United States District Court, W.D. Oklahoma
case arises out of the construction of a new WinCo Foods
grocery store in Oklahoma City, Oklahoma. The parties have
filed cross motions for partial summary judgment on the issue
of liquidated damages.
judgment is warranted "if the movant shows that there is
no genuine dispute as to any material fact and the movant is
entitled to judgment as a matter of law." Fed.R.Civ.P.
56(a). Material facts are those which "might affect the
outcome of the suit under the governing law."
Anderson v. Liberty Lobby, Inc.. 477 U.S. 242, 248
(1986). A dispute is genuine "if the evidence is such
that a reasonable jury could return a verdict for the
nonmoving party." Id. To determine whether this
standard is met, the court views the evidence in the light
most favorable to the non-moving party. See Estate of
Booker v. Gomez, 745 F.3d 405, 411 (10th Cir. 2014).
"[T]he plain language of Rule 56(c) mandates entry of
summary judgment. . . against a party who fails to make a
showing sufficient to establish the existence of an element
essential to that party's case, and on which that party
will bear the burden of proof at trial." Celotex
Corp. v. Catrett 477 U.S. 317, 322-23 (1986).
background facts are substantially undisputed. On March 31,
2017, WinCo Foods, LLC ("WinCo"), as owner, and
Crossland Construction Company, Inc. ("Crossland"),
as general contractor, entered into an agreement for the
construction of WinCo Store #149 (the "Project") in
Oklahoma City. Crossland was required to begin work on the
Project on April 3, 2017 and to achieve substantial
completion 224 days later. The contract documents contained
the following liquidated damages provision:
Further notwithstanding anything to the contrary in the
Contract Documents, the Owner and the Contractor recognize
that in the event the Contractor fails to achieve Substantial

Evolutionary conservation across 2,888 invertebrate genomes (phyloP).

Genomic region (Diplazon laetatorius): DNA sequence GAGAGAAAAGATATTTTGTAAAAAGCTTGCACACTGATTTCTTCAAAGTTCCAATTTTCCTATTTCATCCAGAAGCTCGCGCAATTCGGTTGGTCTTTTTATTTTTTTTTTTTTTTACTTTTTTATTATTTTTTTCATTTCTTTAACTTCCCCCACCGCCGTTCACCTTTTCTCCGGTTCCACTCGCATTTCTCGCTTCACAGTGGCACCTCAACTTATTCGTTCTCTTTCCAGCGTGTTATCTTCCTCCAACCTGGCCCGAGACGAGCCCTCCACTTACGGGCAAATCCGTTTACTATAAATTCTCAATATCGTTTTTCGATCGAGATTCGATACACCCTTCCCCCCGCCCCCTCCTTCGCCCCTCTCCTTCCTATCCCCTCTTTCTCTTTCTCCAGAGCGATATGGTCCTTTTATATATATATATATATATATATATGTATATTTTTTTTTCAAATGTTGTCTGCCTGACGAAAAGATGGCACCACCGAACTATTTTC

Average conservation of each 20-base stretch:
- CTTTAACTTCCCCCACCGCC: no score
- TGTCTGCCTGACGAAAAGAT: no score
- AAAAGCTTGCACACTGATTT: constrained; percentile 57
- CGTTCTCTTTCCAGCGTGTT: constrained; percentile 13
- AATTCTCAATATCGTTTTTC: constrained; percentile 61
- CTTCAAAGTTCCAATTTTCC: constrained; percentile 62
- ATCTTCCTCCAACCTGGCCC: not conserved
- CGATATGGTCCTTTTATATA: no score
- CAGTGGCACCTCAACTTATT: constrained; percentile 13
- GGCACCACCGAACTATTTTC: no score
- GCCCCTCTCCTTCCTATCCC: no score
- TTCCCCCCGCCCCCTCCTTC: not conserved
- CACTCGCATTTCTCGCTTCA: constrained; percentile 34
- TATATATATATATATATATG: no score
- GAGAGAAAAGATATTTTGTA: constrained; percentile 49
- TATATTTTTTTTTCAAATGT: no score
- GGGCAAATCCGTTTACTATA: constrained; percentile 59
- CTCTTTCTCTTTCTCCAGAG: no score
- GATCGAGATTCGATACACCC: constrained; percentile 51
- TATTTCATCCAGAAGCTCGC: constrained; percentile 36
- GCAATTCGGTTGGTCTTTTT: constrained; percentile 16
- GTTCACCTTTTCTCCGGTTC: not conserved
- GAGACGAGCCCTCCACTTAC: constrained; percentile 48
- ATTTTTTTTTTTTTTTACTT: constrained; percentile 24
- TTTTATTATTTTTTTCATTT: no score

Completion of the Project by the Projected Completion Date
(plus any proper extension granted pursuant to a Change Order
issued under paragraph 8.3.1), the Owner will incur
substantial damages and the extent of such damages shall be
incapable of accurate measurement. Nonetheless, the Owner and
the Contractor acknowledge that on the date of this Contract,
the amount of this Contract, the amount of liquidated damages
set forth below represents a good faith estimate as to the
actual potential damages that the Owner will incur as a
result of late Substantial Completion of the Project. Such
liquidated damages shall be the sole and exclusive remedy of
the Owner for late completion of the Project, and the Owner
hereby expressly waives all other remedies available at law
or in equity with respect to losses resulting from late
completion. The amount of the liquidated damages calculated
hereunder does not include any penalty. This liquidated
damages Clause covers delay damages only and the Owner
reserves the right to recover from the Contractor all other
damages the Owner may incur as a result of any breach of this
Contract, including but not limited to direct damages,
consequential damages, attorneys' fees and costs. The
Owner and the Contractor agree that the Contractor shall pay
the Owner, as liquidated damages for delay, the following
amount for each day that expires after the Projected
Completion Date (plus any proper extension granted pursuant
to a Change Order issued under paragraph 8.3.1) until such
time as all requirements for Substantial Completion have been
satisfied by the Contractor: $5, 000 per
WinCo Store No. 149 Supplementary Conditions, § 8.3.3.
site conditions were discovered almost immediately after work
began on the Project and delayed the progress of
Crossland's work. Weather events and Crossland's
issues with one of its subcontractors also impacted the
construction schedule. Additionally, portions of
Crossland's concrete work at the storm refuge area of the
Project was rejected and had to be fixed. No. extensions of
time were granted to Crossland, and the Project was not
substantially completed by the projected completion date.
WinCo asserts the Project was substantially completed on
April 5, 2018; Crossland asserts the Project was
substantially completed much earlier. WinCo Store #149 opened